"You mustn't blame Aiden," his mother said. "I kept him hostage, trying to make him see reason."
"I suspect you had no luck," Brinlaw said, letting him go. "So who is this woman you say you mean to marry?"
"Katherine, princess of England," Aiden said, masking his annoyance with a grin. "Daughter of Henry the Second; sister to Richard the First -- perhaps you've heard of them?"
"Pawn of Prince John the Usurper," Mark pointed out with a scowl.
"Mark," Lady Alista warned gently, putting a hand on his arm.
"Careful, Mark," Aiden said easily. "John is beginning to take that sort of thing to heart." Robin opened the door as the grooms were bringing up the horses. "And he hates to be kept waiting."
"So I've heard," Brinlaw muttered with a sigh as he gave his wife a kiss. "Very well, then. Let's go."
The betrothal documents were signed in Prince John's audience chamber in the Tower rather than a church. "For privacy," the prince explained as his clerk spread the scroll on the table. Aiden looked up at his father and brother, standing like sentries on either side of him, wearing identical expressions of distrust that made them look even more alike. "But the good bishop will bear witness for us here as well as in the cathedral," John finished with a smile.
"I don't doubt it," Brinlaw said before Aiden could speak for himself. "But where is Princess Katherine?"
"In a convent in Aquitaine with our lady mother," John said easily. "I will sign for her -- I would in any case."
"It doesn't matter, Papa," Aiden said, shooting his royal friend an apology with his eyes. "We can't be married until I secure Glencairn -- "
"Which raises my next question," Brinlaw said, the steel-blue of his eyes more telling than his diplomatic smile. "What is this Glencairn, and why must it be secured? I thought the king sold Scotland back her freedom before he left England on Crusade."
"Scotland is its own country, yes," John said, an edge coming into his tone. "But Glencairn is an English castle, built after my brothers' rebellion. You'll recall the Scottish king tried a bit of treason of his own while my father was distracted and got himself imprisoned for his trouble."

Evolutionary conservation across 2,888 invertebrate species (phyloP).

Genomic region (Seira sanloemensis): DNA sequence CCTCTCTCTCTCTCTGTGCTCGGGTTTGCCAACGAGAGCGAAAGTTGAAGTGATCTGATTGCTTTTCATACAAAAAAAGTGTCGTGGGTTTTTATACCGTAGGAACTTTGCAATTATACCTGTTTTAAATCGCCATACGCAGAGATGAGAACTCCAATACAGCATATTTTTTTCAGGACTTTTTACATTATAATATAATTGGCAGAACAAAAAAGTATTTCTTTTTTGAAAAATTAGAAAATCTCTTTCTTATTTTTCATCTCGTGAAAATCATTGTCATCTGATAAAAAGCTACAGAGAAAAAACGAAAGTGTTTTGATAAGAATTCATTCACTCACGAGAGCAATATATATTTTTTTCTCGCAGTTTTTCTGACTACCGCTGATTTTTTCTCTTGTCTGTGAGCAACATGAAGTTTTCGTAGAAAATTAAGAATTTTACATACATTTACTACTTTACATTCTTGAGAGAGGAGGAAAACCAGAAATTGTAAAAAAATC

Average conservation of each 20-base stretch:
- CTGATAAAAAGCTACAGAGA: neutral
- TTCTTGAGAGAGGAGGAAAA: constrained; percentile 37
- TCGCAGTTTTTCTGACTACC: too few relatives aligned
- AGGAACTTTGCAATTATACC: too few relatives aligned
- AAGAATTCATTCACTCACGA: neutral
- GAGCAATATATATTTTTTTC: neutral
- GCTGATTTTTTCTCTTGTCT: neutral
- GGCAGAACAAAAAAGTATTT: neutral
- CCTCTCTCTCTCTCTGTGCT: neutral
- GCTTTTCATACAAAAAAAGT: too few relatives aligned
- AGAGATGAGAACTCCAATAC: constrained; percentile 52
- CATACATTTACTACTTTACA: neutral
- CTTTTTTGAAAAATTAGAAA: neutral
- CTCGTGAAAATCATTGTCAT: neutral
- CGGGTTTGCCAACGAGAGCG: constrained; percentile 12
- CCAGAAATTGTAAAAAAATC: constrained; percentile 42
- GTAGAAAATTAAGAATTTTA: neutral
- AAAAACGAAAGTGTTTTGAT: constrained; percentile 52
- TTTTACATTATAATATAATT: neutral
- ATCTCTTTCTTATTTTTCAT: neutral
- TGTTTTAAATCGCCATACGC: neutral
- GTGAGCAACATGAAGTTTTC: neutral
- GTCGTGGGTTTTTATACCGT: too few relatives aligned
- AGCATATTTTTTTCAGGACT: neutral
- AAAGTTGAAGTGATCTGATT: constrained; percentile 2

"I was one of those who captured him," Mark answered. "But if this castle is English, why must Willie secure it? Why can you not give it to him outright?"
"Charles of Glencairn has died on Crusade," Aiden explained, his voice calm only with an effort. Willie, indeed. He wasn't a child, or an imbecile, for that matter. In fact, he suspected his wits were rather sharper than Mark's own. "He was a young man and an only son -- there is no heir. But the castle is in Scotland, and it has been without a master for some time."
"The Scots may well have overrun the place by now," John agreed. "But Aiden can soon put it back in English hands, I think. It's worth having, my lord, I can assure you. My father spared no expense in its original construction, and the builder who designed it drew the plans for my mother's own house in Aquitaine."
Brinlaw scowled, obviously unconvinced. "So this document makes the castle Aiden's?"
"This document makes my sister Aiden's," John answered with a scowl of his own. His throat was beginning to redden; he would soon fly into a rage, the spoiled brat who loathed to be questioned breaking through the fragile crust the years had barely constructed around him. "But until their actual marriage, Glencairn belongs to her."
"So if the marriage never happens, Glencairn is won for England, but my son gets nothing at all," Brinlaw finished, never one to hesitate to infuriate his king or even his king's usurper brother. "Very clever, John -- your father would be proud."